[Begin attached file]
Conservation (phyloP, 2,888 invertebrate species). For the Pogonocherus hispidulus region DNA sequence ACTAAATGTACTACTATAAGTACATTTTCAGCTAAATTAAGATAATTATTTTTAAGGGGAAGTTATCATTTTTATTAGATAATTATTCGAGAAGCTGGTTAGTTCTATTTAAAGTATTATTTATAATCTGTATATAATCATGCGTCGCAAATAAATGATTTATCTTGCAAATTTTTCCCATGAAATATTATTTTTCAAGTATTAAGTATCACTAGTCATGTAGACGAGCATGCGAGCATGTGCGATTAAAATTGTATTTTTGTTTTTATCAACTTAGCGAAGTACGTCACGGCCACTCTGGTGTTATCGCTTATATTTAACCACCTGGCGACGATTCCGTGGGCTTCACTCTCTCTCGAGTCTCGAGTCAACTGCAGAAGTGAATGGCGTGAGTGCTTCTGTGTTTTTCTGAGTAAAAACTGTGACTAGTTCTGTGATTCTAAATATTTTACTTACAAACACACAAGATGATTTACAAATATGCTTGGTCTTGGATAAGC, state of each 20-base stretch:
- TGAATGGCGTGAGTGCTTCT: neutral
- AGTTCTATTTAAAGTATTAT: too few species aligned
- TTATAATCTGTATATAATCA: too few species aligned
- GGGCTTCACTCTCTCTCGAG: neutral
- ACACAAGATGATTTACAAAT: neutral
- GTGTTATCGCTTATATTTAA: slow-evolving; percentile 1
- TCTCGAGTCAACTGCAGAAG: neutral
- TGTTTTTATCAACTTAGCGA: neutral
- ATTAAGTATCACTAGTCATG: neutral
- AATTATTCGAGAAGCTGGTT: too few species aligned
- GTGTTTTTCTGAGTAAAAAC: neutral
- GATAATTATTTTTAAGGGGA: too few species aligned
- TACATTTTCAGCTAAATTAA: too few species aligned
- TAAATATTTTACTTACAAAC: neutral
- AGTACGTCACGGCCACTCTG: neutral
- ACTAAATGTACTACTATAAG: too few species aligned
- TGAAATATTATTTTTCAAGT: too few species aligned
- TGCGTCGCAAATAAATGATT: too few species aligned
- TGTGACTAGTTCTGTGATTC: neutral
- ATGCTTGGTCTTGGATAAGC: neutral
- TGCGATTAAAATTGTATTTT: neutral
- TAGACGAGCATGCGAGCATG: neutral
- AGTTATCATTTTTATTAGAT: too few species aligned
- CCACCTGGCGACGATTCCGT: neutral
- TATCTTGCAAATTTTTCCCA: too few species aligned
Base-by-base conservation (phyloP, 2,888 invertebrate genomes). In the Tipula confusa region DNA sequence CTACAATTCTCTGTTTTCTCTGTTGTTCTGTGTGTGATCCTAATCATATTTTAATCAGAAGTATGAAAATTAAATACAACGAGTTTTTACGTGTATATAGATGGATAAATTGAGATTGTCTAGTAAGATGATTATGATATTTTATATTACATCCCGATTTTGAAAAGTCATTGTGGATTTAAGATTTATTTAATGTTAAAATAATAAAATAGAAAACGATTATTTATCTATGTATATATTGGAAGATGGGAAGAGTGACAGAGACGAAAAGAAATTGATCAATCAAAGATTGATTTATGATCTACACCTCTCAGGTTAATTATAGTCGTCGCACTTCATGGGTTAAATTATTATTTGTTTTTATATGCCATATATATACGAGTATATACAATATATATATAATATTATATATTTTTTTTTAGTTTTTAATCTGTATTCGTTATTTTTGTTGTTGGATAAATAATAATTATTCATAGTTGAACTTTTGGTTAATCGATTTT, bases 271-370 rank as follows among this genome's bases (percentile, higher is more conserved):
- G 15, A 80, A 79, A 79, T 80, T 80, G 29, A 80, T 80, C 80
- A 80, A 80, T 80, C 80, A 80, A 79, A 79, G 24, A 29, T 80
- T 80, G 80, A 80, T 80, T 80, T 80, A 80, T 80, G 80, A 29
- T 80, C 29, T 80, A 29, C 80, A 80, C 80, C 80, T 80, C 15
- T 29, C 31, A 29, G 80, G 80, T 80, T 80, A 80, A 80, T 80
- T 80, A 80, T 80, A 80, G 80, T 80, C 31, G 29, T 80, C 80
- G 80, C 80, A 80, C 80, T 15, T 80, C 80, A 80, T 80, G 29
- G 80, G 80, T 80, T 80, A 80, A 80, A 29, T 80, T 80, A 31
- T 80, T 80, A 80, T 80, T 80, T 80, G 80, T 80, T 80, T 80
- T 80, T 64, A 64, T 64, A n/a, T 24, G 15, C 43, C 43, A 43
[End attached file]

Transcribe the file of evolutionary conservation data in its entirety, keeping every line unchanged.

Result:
Conservation (phyloP, 2,888 invertebrate species). For the Pogonocherus hispidulus region DNA sequence ACTAAATGTACTACTATAAGTACATTTTCAGCTAAATTAAGATAATTATTTTTAAGGGGAAGTTATCATTTTTATTAGATAATTATTCGAGAAGCTGGTTAGTTCTATTTAAAGTATTATTTATAATCTGTATATAATCATGCGTCGCAAATAAATGATTTATCTTGCAAATTTTTCCCATGAAATATTATTTTTCAAGTATTAAGTATCACTAGTCATGTAGACGAGCATGCGAGCATGTGCGATTAAAATTGTATTTTTGTTTTTATCAACTTAGCGAAGTACGTCACGGCCACTCTGGTGTTATCGCTTATATTTAACCACCTGGCGACGATTCCGTGGGCTTCACTCTCTCTCGAGTCTCGAGTCAACTGCAGAAGTGAATGGCGTGAGTGCTTCTGTGTTTTTCTGAGTAAAAACTGTGACTAGTTCTGTGATTCTAAATATTTTACTTACAAACACACAAGATGATTTACAAATATGCTTGGTCTTGGATAAGC, state of each 20-base stretch:
- TGAATGGCGTGAGTGCTTCT: neutral
- AGTTCTATTTAAAGTATTAT: too few species aligned
- TTATAATCTGTATATAATCA: too few species aligned
- GGGCTTCACTCTCTCTCGAG: neutral
- ACACAAGATGATTTACAAAT: neutral
- GTGTTATCGCTTATATTTAA: slow-evolving; percentile 1
- TCTCGAGTCAACTGCAGAAG: neutral
- TGTTTTTATCAACTTAGCGA: neutral
- ATTAAGTATCACTAGTCATG: neutral
- AATTATTCGAGAAGCTGGTT: too few species aligned
- GTGTTTTTCTGAGTAAAAAC: neutral
- GATAATTATTTTTAAGGGGA: too few species aligned
- TACATTTTCAGCTAAATTAA: too few species aligned
- TAAATATTTTACTTACAAAC: neutral
- AGTACGTCACGGCCACTCTG: neutral
- ACTAAATGTACTACTATAAG: too few species aligned
- TGAAATATTATTTTTCAAGT: too few species aligned
- TGCGTCGCAAATAAATGATT: too few species aligned
- TGTGACTAGTTCTGTGATTC: neutral
- ATGCTTGGTCTTGGATAAGC: neutral
- TGCGATTAAAATTGTATTTT: neutral
- TAGACGAGCATGCGAGCATG: neutral
- AGTTATCATTTTTATTAGAT: too few species aligned
- CCACCTGGCGACGATTCCGT: neutral
- TATCTTGCAAATTTTTCCCA: too few species aligned
Base-by-base conservation (phyloP, 2,888 invertebrate genomes). In the Tipula confusa region DNA sequence CTACAATTCTCTGTTTTCTCTGTTGTTCTGTGTGTGATCCTAATCATATTTTAATCAGAAGTATGAAAATTAAATACAACGAGTTTTTACGTGTATATAGATGGATAAATTGAGATTGTCTAGTAAGATGATTATGATATTTTATATTACATCCCGATTTTGAAAAGTCATTGTGGATTTAAGATTTATTTAATGTTAAAATAATAAAATAGAAAACGATTATTTATCTATGTATATATTGGAAGATGGGAAGAGTGACAGAGACGAAAAGAAATTGATCAATCAAAGATTGATTTATGATCTACACCTCTCAGGTTAATTATAGTCGTCGCACTTCATGGGTTAAATTATTATTTGTTTTTATATGCCATATATATACGAGTATATACAATATATATATAATATTATATATTTTTTTTTAGTTTTTAATCTGTATTCGTTATTTTTGTTGTTGGATAAATAATAATTATTCATAGTTGAACTTTTGGTTAATCGATTTT, bases 271-370 rank as follows among this genome's bases (percentile, higher is more conserved):
- G 15, A 80, A 79, A 79, T 80, T 80, G 29, A 80, T 80, C 80
- A 80, A 80, T 80, C 80, A 80, A 79, A 79, G 24, A 29, T 80
- T 80, G 80, A 80, T 80, T 80, T 80, A 80, T 80, G 80, A 29
- T 80, C 29, T 80, A 29, C 80, A 80, C 80, C 80, T 80, C 15
- T 29, C 31, A 29, G 80, G 80, T 80, T 80, A 80, A 80, T 80
- T 80, A 80, T 80, A 80, G 80, T 80, C 31, G 29, T 80, C 80
- G 80, C 80, A 80, C 80, T 15, T 80, C 80, A 80, T 80, G 29
- G 80, G 80, T 80, T 80, A 80, A 80, A 29, T 80, T 80, A 31
- T 80, T 80, A 80, T 80, T 80, T 80, G 80, T 80, T 80, T 80
- T 80, T 64, A 64, T 64, A n/a, T 24, G 15, C 43, C 43, A 43